From top left to bottom right:
1. Untitled, 2. Opened, 3. Infant Hercules and the Serpent, 4. Final shots, 5. Waiting for an outbound 5, 6. Chocolate daisies, 7. Untitled, 8. Eve, 9. In the Rose Garden, 10. Untitled, 11. Super shiny!, 12. Untitled, 13. Waiting for an inbound 5, 14. Pour moi, 15. Ceiling decor, 16. Untitled

Saturday, March 27, 2010

Nothing's gonna change my world

Nudibranch at night
(A from-the-car-shot of Sam's Chowder House signage, Half Moon Bay, CA)

Images of broken light which
dance before me like a million eyes
That call me on and on across the universe
Thoughts meander like a
restless wind inside a letter box
they tumble blindly as
they make their way across the universe
- excerpted from the song Across The Universe,
lyrics written by John Lennon

I've started 3 blog notes and I can't seem to develop any of them. Then Across The Universe came up on Eric's playlist and the above verse struck a chord. He's playing DJ while we both wander through the Web this evening.

Images of broken light dance before me like a million eyes
I am wandering aimlessly across the Internet - jumping from blog to blog, looking up unfamiliar terms and following interesting links only to forget how or why I got there in the first place. Entertaining, mind-numbing, awe-inspiring, repulsing. I leave electronic footprints with every link I follow - someone/something out there is looking back or documenting my virtual journey.

Thoughts meander like a restless wind inside a letter box
So many ideas going around my head:
  • something one of my interns said about Section 8 and public housing: "You make it sound like only poor people live in the projects." Yes, she said that to me.
  • digging up old love letters to be possibly published anonymously on a friend's blog
  • taking photos of the layoff letter I received earlier in the month
  • listening to music at work (to drown out)
  • another work group in the clinic argue and cuss during their staff meeting
  • office walls should not be so thin
  • what it means to be a pedestrian on the Internet superhighway, with the proper shoes, of course
  • dyeing Easter eggs
It's 11:51PM and writing about thinking about writing about these things is about as far as I'm going to get tonight.

Tuesday, January 12, 2010

Tidbits, tadbits

Happy New Year!
It's been a few months since my last confes... I mean post. I would hardly call these posts confessions, anyway. After all, it's about nothing and anything but purposefully and most often, innocuous.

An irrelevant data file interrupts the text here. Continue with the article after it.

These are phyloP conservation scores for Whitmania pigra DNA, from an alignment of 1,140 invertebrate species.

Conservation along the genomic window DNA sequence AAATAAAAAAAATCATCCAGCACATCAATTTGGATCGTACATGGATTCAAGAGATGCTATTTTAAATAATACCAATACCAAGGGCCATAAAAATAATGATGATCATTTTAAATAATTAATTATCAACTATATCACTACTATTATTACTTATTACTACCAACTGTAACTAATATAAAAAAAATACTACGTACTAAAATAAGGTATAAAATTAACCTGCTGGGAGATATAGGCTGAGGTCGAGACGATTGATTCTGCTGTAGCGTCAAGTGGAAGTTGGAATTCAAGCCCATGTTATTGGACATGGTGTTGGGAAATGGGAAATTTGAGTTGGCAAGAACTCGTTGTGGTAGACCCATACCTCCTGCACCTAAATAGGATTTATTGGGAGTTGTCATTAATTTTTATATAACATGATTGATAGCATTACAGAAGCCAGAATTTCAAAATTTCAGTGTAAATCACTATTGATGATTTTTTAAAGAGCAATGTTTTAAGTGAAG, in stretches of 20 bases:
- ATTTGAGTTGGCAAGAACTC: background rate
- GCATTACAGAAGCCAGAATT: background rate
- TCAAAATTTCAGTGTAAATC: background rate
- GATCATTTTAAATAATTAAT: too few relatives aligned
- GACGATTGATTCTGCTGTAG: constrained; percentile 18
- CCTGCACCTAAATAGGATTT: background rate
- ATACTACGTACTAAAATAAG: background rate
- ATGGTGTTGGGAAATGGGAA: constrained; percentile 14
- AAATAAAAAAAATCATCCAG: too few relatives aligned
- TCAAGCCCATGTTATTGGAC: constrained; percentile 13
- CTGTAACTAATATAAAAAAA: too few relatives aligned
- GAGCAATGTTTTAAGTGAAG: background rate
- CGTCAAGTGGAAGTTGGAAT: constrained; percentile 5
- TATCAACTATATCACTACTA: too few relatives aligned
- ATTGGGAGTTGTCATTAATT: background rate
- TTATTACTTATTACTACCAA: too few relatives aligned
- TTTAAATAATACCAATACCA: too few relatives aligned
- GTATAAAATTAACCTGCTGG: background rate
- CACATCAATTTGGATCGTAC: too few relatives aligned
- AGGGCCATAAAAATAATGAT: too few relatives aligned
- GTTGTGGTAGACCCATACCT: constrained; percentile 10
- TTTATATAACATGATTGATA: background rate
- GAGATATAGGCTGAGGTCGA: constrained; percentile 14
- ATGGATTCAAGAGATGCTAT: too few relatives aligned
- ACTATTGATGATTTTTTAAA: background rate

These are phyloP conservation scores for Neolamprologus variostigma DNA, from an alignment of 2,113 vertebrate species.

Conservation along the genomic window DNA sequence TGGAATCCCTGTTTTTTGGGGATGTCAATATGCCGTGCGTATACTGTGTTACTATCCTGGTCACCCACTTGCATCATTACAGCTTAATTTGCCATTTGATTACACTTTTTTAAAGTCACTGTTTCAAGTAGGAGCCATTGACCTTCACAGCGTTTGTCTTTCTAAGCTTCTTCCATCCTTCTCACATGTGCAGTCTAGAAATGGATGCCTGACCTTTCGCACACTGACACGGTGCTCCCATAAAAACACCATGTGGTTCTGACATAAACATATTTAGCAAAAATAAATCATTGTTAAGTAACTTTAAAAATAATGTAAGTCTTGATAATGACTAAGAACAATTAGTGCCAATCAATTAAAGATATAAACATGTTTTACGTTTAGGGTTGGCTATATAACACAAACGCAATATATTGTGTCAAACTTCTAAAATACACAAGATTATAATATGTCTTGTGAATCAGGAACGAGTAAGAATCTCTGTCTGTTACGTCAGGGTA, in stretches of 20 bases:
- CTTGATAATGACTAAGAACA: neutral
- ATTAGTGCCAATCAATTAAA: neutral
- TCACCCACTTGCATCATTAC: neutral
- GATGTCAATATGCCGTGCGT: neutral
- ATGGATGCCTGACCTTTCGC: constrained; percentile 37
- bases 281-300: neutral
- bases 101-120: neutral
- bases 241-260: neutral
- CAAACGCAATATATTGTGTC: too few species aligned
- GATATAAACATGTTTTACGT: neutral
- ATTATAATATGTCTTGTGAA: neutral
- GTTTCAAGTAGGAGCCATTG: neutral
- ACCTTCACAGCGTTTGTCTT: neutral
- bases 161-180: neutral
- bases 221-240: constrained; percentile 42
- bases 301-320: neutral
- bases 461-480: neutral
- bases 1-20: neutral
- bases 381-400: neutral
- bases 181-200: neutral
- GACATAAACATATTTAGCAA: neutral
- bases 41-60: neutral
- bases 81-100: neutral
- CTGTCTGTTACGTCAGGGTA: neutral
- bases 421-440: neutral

Wasting time
Facebook has been eating up a lot of my computer hours after work - especially with farming, cafe and pet social networking games by Zynga and Playfish, among others. The weird thing is, it's about me wasting my time as I hardly socialize with anyone else, any other friends that may have a farm or pet or restaurant. We all seem to give each other stuff and watch out for each other but I don't chat with my fellow fb social networking game "neighbors" while tending to my tasks. I didn't realize that one of the games even had a chat function and my sister was trying to talk to me about harvesting some crops. Big oops.

On the job front
In my last post, I was getting laid off. I've managed to land a new job in a completely different industry (try engineering to mental health!) and am having fun learning new things, jargon and processes. I've been a busy bee since I started, determined to show my new office mates that I am a good egg and am not the stereotypical slacker municipal employee. I don't know how much that will help me keep my job but even if the budget displaces me again, I'm not changing my work ethic.

(Photo: Max's suit from the film Where The Wild Things Are on display @ 826 Valencia)

Another Mission: Mission
Eric and I embarked on our "Mission: Mission" in 1995 - to see all 21 Spanish Missions in California. We finally marked off our list the mission closest to us - Mission San Francisco de Asis, commonly known as Mission Dolores. 3 left to go before we're done, but they're all in So Cal - La Purisima, Santa Ines, and Fernando Rey.

Now that I work in the Mission District, we've been increasingly interested in exploring a neighborhood we've managed to avoid for many years. Yes, we've been through it and to some places in it, but it seems we were only casual regulars for ice cream at Mitchell's and nothing more. Cakes from Dianda's were a treat but I never bought one myself. Now I favor their amaretti rather than Stella Pastry's in North Beach. Check it out for yourself if you like almond-flavored goodness.

Wandering around during breaks and lunches has been a treat, especially with the food. I tried the HUGE Cubana torta from That's It Market and I had to bring home the other half for Eric it was so big. I stopped in at Kababayan during a chilly lunch hour for a heart-warming serving of mongo. I've fallen in deep-like with the chili sauce at the China Express Deli, my new favorite hole-in-the-wall Chinese deli. In the last month, Eric and I have tried Range, St. Francis Fountain, and Ti Couz (though we ate here about 7 or 8 years ago and had not been back til now, but that's another story), took a mini-photo stroll up 24th Street from Potrero to Mission and have become familiar with the 33-Stanyan.

Aside from the food, there are also a ton of flower shops, produce markets and meat counters, discount outlets and dollar stores. So many distractions and so lively! Oh and there's nothing like the smell of roasting chicken wafting down to the 24th St. BART station as I make my way to work. It beats urine and vomit stench on Market between 7th & 8th Streets any day.